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We know it’s early. But here are the books you should be reading this fall

We can hardly believe the end of summer is looming. The heat is ferocious and so are the soaking rain storms that turn our streets into canals. And who knows how many hurricane scares lie ahead?

But we’re so close to fall. The kids are complaining about heading back to school soon (parents, oddly, are not). We busted the budget with our tax-free shopping weekend. Traffic will soon be back to its regularly scheduled, miserable, soul-crushing disaster.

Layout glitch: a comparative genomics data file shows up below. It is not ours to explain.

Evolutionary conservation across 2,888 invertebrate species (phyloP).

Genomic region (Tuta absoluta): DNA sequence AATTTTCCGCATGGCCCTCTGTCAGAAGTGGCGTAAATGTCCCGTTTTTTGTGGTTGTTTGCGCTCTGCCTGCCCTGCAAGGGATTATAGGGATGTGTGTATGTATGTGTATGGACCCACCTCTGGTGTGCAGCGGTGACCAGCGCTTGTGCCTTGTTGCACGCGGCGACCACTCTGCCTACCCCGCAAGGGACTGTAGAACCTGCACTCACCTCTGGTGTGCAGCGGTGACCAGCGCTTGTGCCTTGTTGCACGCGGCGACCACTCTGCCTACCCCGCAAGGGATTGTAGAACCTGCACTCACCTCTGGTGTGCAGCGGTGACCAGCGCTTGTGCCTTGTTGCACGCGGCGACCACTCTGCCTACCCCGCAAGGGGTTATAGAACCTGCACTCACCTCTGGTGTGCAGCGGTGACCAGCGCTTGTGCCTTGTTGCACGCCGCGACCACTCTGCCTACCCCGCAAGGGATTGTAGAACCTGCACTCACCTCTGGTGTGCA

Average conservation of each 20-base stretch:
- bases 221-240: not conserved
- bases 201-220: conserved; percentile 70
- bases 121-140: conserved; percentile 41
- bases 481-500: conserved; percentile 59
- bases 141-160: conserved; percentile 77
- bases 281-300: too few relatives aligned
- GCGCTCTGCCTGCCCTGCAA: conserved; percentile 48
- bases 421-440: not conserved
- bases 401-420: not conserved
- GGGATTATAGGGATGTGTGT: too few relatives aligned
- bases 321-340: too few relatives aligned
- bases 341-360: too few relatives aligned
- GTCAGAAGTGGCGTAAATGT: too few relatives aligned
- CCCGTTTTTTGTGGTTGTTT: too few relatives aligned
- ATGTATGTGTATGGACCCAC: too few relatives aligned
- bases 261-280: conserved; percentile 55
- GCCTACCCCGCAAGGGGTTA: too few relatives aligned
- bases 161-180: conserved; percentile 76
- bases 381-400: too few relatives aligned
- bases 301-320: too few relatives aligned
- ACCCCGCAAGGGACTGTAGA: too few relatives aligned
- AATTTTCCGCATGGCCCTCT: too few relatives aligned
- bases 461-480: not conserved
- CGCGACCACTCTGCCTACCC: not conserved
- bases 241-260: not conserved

And the fall books are almost here.

Falls books are different from summer books (which you’re still probably trying to catch up on). They’re literary. They’re Important. But they are also often so, so good.

So to get you ready for September a little early, we present the books you don’t want to miss this fall.


“Sourdough,” Robin Sloan (MCD/Farrar Straus and Giroux): In his novel “Mr. Penumbra’s 24-Hour Bookstore” book, Sloan unraveled a mystery about a web designer who takes a job in a peculiar all-night Bay area book shop. New technology clashed, then melded, with classic history. “Sourdough” promises a similar sort of tech and analog mashup, in this case involving the food industry: a software engineer learns to bake bread and uncovers a secret underground market. We’re already hungry for it. Out Sept. 5.

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